Contact: Guy Lamolinara (202) 707-9217
March 15, 2004
Library of Congress and National Library of Brazil Launch Joint Web Site Dedicated to U.S.-Brazil Interactions
Librarian of Congress James H. Billington and President of the National Library of Brazil Foundation Pedro Correa do Lago have launched a collaborative Web site that explores the historical similarities and contrasts, ethnic diversity and interactions between Brazil and the United States.
"The United States and Brazil: Expanding Frontiers, Comparing Cultures" includes some 9,800 images from the rare book, manuscript, map, print and photographic collections of the Library of Congress and the National Library of Brazil. The site represents the first phase of a continuing project by the National Library of Brazil and the Library of Congress that is being carried out under a cooperative agreement signed by Billington and Correa a do Lago. The site can be accessed at http://international.loc.gov/intldl/brhtml/.
"The National Library of Brazil is one of the great libraries of the world, and I am excited that Brazil is now part of our Global Gateway collaborative digital initiative," which includes the Netherlands, Russia and Spain, with more nations to come, said Billington. "These bilingual multimedia Web sites are making it possible for the Library of Congress to share its resources with the world and for Americans to share in the library resources of other nations."
The Global gateway Web site of international collections and links to international Web sites is at http://international.loc.gov/.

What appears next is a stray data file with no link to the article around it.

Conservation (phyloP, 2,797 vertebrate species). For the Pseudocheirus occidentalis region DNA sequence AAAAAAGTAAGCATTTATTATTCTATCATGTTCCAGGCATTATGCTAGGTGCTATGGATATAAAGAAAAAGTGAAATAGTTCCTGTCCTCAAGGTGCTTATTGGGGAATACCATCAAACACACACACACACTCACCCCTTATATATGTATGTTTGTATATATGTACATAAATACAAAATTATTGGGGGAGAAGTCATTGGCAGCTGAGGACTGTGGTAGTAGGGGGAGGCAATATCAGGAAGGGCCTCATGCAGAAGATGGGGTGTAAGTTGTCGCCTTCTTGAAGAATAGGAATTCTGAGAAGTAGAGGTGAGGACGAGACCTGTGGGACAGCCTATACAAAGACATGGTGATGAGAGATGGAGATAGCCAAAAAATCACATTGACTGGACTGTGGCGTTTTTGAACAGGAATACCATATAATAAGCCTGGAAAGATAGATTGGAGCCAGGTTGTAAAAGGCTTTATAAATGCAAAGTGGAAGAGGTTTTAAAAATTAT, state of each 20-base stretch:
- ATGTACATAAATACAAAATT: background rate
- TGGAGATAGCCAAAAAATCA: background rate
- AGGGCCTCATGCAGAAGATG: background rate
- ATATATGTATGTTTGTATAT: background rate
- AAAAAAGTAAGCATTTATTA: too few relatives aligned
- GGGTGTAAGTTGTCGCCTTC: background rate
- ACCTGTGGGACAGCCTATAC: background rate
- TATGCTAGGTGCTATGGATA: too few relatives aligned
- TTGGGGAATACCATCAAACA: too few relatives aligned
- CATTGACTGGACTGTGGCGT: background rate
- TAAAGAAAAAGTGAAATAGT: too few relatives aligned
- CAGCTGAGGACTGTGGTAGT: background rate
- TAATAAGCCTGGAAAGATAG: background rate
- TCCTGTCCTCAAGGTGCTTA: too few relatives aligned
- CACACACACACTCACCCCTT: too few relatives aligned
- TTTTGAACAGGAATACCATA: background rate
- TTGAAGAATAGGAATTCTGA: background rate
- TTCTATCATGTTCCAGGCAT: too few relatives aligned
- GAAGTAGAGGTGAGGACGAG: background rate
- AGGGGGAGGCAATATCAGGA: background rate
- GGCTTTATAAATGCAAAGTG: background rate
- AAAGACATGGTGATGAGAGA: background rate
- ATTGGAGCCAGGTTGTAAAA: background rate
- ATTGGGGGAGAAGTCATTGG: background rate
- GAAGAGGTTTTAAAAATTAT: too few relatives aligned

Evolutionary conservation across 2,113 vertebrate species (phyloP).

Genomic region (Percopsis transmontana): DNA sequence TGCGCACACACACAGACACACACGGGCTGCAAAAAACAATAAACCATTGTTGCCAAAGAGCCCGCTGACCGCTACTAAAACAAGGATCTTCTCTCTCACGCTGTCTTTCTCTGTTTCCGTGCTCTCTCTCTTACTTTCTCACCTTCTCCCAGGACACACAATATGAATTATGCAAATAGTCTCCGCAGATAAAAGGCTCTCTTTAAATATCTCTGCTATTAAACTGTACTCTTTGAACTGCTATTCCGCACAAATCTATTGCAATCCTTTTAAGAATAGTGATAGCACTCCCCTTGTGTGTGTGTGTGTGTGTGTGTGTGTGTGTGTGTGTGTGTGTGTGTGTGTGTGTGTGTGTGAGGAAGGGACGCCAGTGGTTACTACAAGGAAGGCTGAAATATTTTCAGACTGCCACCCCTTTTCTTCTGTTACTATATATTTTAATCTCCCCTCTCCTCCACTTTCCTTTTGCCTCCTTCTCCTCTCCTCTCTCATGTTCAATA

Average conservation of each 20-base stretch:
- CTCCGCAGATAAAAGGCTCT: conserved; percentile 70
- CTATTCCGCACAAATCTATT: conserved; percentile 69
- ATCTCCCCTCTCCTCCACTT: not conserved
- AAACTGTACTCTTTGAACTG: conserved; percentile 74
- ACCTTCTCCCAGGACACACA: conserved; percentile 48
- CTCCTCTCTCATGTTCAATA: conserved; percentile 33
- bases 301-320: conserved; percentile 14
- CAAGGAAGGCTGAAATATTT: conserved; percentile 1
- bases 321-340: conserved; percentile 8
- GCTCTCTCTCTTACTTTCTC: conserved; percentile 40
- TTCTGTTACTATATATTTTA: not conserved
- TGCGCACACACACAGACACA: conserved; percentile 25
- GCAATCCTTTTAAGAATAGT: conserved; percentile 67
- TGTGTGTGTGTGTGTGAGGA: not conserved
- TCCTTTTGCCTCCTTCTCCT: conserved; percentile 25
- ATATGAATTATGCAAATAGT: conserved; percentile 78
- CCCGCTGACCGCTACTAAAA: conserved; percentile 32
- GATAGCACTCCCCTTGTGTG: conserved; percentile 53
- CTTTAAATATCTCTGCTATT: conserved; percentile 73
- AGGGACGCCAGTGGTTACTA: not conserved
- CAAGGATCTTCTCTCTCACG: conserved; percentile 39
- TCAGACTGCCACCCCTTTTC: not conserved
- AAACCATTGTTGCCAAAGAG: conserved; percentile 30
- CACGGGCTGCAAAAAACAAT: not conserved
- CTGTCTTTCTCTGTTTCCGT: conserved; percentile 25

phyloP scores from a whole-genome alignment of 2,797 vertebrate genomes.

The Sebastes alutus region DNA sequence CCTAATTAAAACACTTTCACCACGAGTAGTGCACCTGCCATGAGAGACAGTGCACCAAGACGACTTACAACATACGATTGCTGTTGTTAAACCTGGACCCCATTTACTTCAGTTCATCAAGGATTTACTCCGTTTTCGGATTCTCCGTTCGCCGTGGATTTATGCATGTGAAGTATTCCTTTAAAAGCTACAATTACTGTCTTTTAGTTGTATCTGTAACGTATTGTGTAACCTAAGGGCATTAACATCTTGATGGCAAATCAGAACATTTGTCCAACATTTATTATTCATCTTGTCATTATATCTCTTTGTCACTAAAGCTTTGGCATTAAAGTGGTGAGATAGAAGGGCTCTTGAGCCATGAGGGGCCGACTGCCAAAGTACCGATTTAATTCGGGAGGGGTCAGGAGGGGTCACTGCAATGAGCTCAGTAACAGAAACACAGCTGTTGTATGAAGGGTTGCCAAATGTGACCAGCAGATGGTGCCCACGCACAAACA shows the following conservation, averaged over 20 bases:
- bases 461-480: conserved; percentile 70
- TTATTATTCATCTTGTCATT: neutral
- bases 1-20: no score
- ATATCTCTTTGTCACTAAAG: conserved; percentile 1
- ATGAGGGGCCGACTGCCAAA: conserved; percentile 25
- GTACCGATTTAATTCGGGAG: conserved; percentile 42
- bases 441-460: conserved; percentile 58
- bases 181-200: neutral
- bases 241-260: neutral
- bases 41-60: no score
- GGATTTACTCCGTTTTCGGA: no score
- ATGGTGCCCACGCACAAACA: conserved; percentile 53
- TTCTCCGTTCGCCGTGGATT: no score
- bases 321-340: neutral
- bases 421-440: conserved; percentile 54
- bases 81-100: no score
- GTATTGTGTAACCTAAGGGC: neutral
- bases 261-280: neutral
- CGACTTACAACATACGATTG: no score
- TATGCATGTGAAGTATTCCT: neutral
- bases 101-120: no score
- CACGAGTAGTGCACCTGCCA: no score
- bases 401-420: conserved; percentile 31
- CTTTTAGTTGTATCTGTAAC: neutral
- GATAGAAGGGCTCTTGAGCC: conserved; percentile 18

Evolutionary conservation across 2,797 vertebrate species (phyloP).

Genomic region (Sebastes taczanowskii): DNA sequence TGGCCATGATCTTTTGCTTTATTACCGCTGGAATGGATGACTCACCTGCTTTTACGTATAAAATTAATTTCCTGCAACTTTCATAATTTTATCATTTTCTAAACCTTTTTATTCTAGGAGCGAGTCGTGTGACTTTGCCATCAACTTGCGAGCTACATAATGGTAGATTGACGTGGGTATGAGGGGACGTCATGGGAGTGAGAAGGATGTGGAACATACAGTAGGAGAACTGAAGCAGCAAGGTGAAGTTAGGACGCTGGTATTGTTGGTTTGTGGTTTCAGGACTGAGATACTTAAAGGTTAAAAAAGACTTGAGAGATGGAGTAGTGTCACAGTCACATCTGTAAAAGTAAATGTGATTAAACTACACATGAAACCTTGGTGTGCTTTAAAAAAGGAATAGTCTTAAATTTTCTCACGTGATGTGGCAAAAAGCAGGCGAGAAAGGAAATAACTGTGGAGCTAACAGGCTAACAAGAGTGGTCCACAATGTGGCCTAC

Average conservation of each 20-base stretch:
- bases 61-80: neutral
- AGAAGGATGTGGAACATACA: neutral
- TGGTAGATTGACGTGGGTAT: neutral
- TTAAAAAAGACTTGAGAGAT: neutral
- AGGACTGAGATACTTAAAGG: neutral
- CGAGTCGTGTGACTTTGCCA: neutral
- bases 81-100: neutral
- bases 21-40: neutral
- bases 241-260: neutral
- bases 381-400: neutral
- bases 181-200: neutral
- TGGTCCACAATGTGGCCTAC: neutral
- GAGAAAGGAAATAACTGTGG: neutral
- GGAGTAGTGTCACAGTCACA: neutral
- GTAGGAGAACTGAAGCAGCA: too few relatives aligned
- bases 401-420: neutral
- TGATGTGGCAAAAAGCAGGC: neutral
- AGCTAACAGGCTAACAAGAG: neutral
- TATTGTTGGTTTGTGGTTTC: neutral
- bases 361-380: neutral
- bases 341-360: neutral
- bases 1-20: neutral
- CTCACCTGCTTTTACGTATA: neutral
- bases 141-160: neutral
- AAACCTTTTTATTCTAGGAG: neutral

The Brazil project focuses on five main themes related to the history of Brazil and its interactions with the United States: "Historical Foundations," "Ethnic Diversity," "Culture and Literature," "Mutual Impressions" and "Biodiversity."
Among the items available on the site are letters by Thomas Jefferson about Brazil's independence movement, illustrations of 19th century Brazil by French artist Jean Baptiste Debret, documents relating to the reigns of Emperors Pedro I and Pedro II, 18th century maps and the text of "O Guarani," Brazil's earliest heroic poem.
"The United States and Brazil: Expanding Frontiers, Comparing Cultures" is bilingual, in English and Portuguese, and is intended for use in schools and libraries and by the general public in both countries and around the world. The project grew out of a visit to Brazil in 1999 by Billington and subsequent discussions between the two national libraries about the numerous parallels in the histories of the two largest countries in the Americas. Support for the project was provided by the Vitae Foundation of Sao Paulo, Brazil, directed by José Mindlin, and the Library of Congress.
"The United States and Brazil" is part of the Library's Global Gateway initiative of digital library collaborations with leading libraries and cultural institutions from around the world. Other Global Gateway projects are planned with libraries in Egypt, France and Japan.
The Library of Congress, founded April 24, 1800, is the nation's oldest federal cultural institution. It preserves a collection of more than 128 million items - more than two-thirds of which are in media other than books. These include the largest map, film and television collections in the world. In addition to its primary mission of serving the research needs of the U.S. Congress, the Library serves all Americans through its popular Web site (www.loc.gov) and in its 22 reading rooms on Capitol Hill.
The National Library of Brazil is the largest in Latin America. It was founded in 1808 with the collections of the Portuguese Royal Library. It preserves a collection of approximately 9 million items, including books, stamps, illustrations, manuscripts, maps and audiovisual materials. Its Web site is at www.bn.br.
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